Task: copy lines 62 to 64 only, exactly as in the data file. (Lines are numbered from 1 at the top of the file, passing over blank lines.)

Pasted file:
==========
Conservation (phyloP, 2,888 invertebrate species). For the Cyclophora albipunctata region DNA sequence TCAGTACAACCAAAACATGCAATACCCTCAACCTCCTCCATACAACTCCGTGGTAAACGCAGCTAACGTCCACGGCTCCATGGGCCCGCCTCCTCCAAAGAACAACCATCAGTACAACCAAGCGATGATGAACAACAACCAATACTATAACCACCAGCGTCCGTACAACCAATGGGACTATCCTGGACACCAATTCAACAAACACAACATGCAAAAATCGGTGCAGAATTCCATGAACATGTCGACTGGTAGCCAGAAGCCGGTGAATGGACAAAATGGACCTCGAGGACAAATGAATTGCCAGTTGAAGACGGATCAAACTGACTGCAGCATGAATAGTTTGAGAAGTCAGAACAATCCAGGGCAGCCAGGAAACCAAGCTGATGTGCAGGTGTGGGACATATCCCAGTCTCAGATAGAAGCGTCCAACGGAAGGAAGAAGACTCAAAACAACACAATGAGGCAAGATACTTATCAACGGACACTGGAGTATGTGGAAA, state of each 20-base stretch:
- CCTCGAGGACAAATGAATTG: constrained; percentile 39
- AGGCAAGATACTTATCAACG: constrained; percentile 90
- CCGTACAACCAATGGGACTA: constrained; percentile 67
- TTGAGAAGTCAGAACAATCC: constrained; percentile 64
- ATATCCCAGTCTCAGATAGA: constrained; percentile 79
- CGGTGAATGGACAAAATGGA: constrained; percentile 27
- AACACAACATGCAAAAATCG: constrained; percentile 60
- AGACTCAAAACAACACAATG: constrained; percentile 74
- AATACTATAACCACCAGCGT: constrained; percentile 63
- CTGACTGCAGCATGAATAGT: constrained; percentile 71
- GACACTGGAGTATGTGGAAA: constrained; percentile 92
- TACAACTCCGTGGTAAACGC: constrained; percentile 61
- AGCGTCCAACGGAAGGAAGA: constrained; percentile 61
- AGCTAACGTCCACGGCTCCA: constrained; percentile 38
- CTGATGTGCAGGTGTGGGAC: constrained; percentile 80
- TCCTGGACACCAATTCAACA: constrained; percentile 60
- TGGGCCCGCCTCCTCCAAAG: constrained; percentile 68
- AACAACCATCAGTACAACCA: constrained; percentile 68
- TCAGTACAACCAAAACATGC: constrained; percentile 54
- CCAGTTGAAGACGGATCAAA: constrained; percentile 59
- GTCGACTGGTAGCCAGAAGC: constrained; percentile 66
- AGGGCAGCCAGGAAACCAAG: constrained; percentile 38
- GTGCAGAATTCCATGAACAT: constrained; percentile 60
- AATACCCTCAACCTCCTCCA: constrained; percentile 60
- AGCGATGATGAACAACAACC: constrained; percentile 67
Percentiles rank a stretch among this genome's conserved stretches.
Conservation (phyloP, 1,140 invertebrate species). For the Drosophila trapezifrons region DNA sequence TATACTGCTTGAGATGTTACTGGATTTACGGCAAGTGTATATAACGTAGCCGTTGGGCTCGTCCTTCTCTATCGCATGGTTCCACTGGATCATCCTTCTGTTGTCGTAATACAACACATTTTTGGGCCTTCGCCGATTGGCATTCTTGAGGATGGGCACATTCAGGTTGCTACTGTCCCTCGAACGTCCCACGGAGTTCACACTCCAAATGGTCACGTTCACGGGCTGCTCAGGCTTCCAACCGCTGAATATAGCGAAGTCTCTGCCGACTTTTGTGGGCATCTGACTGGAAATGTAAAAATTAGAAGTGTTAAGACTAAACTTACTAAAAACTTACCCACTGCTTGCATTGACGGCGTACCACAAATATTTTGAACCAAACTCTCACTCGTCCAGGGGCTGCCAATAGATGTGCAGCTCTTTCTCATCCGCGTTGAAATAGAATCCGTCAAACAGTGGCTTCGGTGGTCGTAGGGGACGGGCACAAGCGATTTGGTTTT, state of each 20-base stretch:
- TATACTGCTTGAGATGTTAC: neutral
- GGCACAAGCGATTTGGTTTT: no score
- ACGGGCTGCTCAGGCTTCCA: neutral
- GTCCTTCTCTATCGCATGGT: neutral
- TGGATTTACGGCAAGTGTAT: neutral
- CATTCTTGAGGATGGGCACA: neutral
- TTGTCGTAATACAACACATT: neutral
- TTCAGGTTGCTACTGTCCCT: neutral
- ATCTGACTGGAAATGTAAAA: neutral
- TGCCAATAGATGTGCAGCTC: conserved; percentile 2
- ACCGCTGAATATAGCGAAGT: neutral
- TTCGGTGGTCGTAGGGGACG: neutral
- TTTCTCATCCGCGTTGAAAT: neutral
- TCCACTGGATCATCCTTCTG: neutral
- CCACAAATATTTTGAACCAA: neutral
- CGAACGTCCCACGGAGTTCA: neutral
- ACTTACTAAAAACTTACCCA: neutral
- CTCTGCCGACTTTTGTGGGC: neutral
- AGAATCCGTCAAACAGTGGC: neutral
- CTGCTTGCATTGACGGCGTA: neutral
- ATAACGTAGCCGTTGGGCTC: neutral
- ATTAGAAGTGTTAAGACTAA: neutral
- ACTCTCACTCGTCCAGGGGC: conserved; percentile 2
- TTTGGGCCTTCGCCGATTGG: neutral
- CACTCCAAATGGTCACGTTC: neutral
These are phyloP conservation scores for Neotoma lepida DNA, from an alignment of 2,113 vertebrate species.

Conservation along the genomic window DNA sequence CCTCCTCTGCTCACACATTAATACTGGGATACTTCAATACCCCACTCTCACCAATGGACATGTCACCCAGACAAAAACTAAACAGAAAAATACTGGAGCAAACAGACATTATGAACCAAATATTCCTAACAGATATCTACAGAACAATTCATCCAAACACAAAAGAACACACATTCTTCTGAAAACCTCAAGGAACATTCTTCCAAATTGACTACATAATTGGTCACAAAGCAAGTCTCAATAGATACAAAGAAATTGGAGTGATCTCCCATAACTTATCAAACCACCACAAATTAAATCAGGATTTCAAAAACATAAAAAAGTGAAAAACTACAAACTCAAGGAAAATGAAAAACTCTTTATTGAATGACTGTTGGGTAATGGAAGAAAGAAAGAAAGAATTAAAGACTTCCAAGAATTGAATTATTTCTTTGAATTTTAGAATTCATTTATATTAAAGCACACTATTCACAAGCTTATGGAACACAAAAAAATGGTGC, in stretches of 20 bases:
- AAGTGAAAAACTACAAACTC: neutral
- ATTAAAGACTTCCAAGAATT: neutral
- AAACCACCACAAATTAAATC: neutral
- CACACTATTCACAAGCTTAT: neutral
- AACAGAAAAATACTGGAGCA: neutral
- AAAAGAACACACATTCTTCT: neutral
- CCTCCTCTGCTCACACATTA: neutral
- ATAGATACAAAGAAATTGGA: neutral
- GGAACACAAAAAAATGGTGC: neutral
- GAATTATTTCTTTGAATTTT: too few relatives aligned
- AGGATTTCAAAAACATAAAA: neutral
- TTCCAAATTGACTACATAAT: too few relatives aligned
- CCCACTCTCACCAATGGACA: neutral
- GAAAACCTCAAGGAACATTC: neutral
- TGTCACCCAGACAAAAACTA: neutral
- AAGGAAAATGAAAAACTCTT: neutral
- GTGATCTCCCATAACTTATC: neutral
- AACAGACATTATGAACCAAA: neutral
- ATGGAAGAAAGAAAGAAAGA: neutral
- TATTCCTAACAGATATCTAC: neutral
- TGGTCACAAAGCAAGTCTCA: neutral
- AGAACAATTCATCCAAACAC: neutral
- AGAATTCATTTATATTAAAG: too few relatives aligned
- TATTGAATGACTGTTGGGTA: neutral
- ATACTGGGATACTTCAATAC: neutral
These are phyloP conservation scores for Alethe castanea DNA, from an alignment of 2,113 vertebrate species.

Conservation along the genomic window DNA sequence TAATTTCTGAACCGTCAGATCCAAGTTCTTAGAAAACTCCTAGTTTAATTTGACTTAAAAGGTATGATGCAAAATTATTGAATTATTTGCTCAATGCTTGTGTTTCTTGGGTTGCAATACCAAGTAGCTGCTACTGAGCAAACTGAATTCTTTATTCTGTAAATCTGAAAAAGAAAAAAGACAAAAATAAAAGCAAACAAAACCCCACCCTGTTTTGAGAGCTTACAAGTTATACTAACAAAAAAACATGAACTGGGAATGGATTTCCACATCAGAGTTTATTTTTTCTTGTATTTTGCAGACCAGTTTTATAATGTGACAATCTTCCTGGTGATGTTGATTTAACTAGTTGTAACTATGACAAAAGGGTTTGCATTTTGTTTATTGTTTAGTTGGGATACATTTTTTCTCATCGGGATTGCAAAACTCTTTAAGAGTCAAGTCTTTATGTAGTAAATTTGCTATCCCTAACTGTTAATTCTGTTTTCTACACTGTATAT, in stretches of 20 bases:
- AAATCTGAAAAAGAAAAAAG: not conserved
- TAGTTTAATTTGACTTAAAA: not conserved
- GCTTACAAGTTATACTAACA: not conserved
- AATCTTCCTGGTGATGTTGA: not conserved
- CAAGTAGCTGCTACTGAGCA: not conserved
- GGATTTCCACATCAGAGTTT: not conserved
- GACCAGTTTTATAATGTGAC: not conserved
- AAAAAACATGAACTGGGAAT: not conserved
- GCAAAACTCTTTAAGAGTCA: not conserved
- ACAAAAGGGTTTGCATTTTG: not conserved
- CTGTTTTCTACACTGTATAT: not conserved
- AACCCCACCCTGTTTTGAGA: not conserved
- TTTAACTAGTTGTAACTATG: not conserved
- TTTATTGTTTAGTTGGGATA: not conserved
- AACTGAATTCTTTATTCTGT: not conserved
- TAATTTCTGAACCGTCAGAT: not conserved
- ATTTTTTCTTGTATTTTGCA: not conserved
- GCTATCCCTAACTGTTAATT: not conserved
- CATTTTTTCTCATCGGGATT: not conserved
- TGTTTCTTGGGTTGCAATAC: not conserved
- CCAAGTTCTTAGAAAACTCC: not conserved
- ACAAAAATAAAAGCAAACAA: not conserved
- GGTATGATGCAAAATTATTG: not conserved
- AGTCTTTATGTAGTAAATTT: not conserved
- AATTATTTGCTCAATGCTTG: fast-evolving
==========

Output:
- CCTCCTCTGCTCACACATTA: neutral
- ATAGATACAAAGAAATTGGA: neutral
- GGAACACAAAAAAATGGTGC: neutral